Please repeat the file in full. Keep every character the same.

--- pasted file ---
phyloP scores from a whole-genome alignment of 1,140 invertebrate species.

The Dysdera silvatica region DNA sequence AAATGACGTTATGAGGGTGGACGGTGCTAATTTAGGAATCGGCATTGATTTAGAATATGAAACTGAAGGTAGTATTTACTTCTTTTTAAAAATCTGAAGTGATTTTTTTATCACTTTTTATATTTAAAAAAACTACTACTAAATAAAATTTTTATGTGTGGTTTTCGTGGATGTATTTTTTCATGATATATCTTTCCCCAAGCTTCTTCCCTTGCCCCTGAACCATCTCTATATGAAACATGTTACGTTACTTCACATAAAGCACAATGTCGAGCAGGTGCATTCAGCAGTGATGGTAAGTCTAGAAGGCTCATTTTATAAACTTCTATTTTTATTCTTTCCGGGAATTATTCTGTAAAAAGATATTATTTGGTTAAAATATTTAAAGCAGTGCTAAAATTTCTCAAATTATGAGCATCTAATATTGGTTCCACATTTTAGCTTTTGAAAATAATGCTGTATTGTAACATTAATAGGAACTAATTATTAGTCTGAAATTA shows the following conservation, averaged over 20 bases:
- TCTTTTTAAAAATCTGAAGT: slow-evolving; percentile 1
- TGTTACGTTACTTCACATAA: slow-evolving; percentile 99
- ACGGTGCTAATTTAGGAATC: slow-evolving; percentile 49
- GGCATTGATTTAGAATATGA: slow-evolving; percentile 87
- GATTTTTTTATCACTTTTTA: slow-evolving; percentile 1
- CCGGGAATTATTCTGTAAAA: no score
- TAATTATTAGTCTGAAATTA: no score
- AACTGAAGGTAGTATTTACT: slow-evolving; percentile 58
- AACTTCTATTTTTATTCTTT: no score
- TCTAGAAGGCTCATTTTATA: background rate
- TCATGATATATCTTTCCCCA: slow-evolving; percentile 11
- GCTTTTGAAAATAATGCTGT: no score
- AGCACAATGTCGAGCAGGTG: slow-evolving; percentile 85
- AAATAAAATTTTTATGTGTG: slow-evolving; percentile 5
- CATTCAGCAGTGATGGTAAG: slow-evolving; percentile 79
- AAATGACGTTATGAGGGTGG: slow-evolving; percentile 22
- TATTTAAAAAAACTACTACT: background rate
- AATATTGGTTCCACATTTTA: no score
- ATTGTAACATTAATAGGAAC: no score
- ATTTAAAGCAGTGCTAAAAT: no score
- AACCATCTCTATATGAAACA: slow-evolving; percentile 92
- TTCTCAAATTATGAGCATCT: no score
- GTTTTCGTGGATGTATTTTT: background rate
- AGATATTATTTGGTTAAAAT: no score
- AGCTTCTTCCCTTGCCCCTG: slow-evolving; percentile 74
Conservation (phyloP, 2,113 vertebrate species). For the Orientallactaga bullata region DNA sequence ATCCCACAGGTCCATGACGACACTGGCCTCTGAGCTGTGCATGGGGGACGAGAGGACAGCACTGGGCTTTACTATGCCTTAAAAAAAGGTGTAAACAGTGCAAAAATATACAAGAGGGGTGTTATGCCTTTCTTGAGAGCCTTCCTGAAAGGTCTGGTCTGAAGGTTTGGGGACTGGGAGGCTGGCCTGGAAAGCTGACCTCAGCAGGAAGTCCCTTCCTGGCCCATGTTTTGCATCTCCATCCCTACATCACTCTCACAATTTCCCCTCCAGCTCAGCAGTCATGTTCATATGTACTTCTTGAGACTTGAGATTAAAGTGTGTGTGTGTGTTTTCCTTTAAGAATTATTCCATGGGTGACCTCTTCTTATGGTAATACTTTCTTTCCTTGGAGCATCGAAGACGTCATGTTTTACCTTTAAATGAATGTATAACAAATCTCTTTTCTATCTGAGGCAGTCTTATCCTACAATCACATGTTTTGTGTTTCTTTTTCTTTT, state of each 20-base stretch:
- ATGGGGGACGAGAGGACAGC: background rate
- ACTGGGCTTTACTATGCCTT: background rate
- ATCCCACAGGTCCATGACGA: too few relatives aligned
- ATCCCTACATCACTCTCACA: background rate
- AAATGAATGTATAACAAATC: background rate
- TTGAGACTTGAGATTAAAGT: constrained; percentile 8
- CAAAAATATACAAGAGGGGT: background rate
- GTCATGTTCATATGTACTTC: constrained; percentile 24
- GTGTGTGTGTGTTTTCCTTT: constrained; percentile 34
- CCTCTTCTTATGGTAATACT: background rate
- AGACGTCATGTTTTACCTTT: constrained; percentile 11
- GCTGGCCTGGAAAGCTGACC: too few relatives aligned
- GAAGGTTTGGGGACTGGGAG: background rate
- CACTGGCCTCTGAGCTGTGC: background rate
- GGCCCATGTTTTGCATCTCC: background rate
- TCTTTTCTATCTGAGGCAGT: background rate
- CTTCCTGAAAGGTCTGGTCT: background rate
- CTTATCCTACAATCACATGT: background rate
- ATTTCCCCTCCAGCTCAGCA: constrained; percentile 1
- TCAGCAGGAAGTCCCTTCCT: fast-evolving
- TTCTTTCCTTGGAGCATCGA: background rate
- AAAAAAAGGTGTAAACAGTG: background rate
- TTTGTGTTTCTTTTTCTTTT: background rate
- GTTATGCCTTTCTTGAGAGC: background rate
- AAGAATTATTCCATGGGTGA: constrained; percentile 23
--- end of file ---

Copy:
phyloP scores from a whole-genome alignment of 1,140 invertebrate species.

The Dysdera silvatica region DNA sequence AAATGACGTTATGAGGGTGGACGGTGCTAATTTAGGAATCGGCATTGATTTAGAATATGAAACTGAAGGTAGTATTTACTTCTTTTTAAAAATCTGAAGTGATTTTTTTATCACTTTTTATATTTAAAAAAACTACTACTAAATAAAATTTTTATGTGTGGTTTTCGTGGATGTATTTTTTCATGATATATCTTTCCCCAAGCTTCTTCCCTTGCCCCTGAACCATCTCTATATGAAACATGTTACGTTACTTCACATAAAGCACAATGTCGAGCAGGTGCATTCAGCAGTGATGGTAAGTCTAGAAGGCTCATTTTATAAACTTCTATTTTTATTCTTTCCGGGAATTATTCTGTAAAAAGATATTATTTGGTTAAAATATTTAAAGCAGTGCTAAAATTTCTCAAATTATGAGCATCTAATATTGGTTCCACATTTTAGCTTTTGAAAATAATGCTGTATTGTAACATTAATAGGAACTAATTATTAGTCTGAAATTA shows the following conservation, averaged over 20 bases:
- TCTTTTTAAAAATCTGAAGT: slow-evolving; percentile 1
- TGTTACGTTACTTCACATAA: slow-evolving; percentile 99
- ACGGTGCTAATTTAGGAATC: slow-evolving; percentile 49
- GGCATTGATTTAGAATATGA: slow-evolving; percentile 87
- GATTTTTTTATCACTTTTTA: slow-evolving; percentile 1
- CCGGGAATTATTCTGTAAAA: no score
- TAATTATTAGTCTGAAATTA: no score
- AACTGAAGGTAGTATTTACT: slow-evolving; percentile 58
- AACTTCTATTTTTATTCTTT: no score
- TCTAGAAGGCTCATTTTATA: background rate
- TCATGATATATCTTTCCCCA: slow-evolving; percentile 11
- GCTTTTGAAAATAATGCTGT: no score
- AGCACAATGTCGAGCAGGTG: slow-evolving; percentile 85
- AAATAAAATTTTTATGTGTG: slow-evolving; percentile 5
- CATTCAGCAGTGATGGTAAG: slow-evolving; percentile 79
- AAATGACGTTATGAGGGTGG: slow-evolving; percentile 22
- TATTTAAAAAAACTACTACT: background rate
- AATATTGGTTCCACATTTTA: no score
- ATTGTAACATTAATAGGAAC: no score
- ATTTAAAGCAGTGCTAAAAT: no score
- AACCATCTCTATATGAAACA: slow-evolving; percentile 92
- TTCTCAAATTATGAGCATCT: no score
- GTTTTCGTGGATGTATTTTT: background rate
- AGATATTATTTGGTTAAAAT: no score
- AGCTTCTTCCCTTGCCCCTG: slow-evolving; percentile 74
Conservation (phyloP, 2,113 vertebrate species). For the Orientallactaga bullata region DNA sequence ATCCCACAGGTCCATGACGACACTGGCCTCTGAGCTGTGCATGGGGGACGAGAGGACAGCACTGGGCTTTACTATGCCTTAAAAAAAGGTGTAAACAGTGCAAAAATATACAAGAGGGGTGTTATGCCTTTCTTGAGAGCCTTCCTGAAAGGTCTGGTCTGAAGGTTTGGGGACTGGGAGGCTGGCCTGGAAAGCTGACCTCAGCAGGAAGTCCCTTCCTGGCCCATGTTTTGCATCTCCATCCCTACATCACTCTCACAATTTCCCCTCCAGCTCAGCAGTCATGTTCATATGTACTTCTTGAGACTTGAGATTAAAGTGTGTGTGTGTGTTTTCCTTTAAGAATTATTCCATGGGTGACCTCTTCTTATGGTAATACTTTCTTTCCTTGGAGCATCGAAGACGTCATGTTTTACCTTTAAATGAATGTATAACAAATCTCTTTTCTATCTGAGGCAGTCTTATCCTACAATCACATGTTTTGTGTTTCTTTTTCTTTT, state of each 20-base stretch:
- ATGGGGGACGAGAGGACAGC: background rate
- ACTGGGCTTTACTATGCCTT: background rate
- ATCCCACAGGTCCATGACGA: too few relatives aligned
- ATCCCTACATCACTCTCACA: background rate
- AAATGAATGTATAACAAATC: background rate
- TTGAGACTTGAGATTAAAGT: constrained; percentile 8
- CAAAAATATACAAGAGGGGT: background rate
- GTCATGTTCATATGTACTTC: constrained; percentile 24
- GTGTGTGTGTGTTTTCCTTT: constrained; percentile 34
- CCTCTTCTTATGGTAATACT: background rate
- AGACGTCATGTTTTACCTTT: constrained; percentile 11
- GCTGGCCTGGAAAGCTGACC: too few relatives aligned
- GAAGGTTTGGGGACTGGGAG: background rate
- CACTGGCCTCTGAGCTGTGC: background rate
- GGCCCATGTTTTGCATCTCC: background rate
- TCTTTTCTATCTGAGGCAGT: background rate
- CTTCCTGAAAGGTCTGGTCT: background rate
- CTTATCCTACAATCACATGT: background rate
- ATTTCCCCTCCAGCTCAGCA: constrained; percentile 1
- TCAGCAGGAAGTCCCTTCCT: fast-evolving
- TTCTTTCCTTGGAGCATCGA: background rate
- AAAAAAAGGTGTAAACAGTG: background rate
- TTTGTGTTTCTTTTTCTTTT: background rate
- GTTATGCCTTTCTTGAGAGC: background rate
- AAGAATTATTCCATGGGTGA: constrained; percentile 23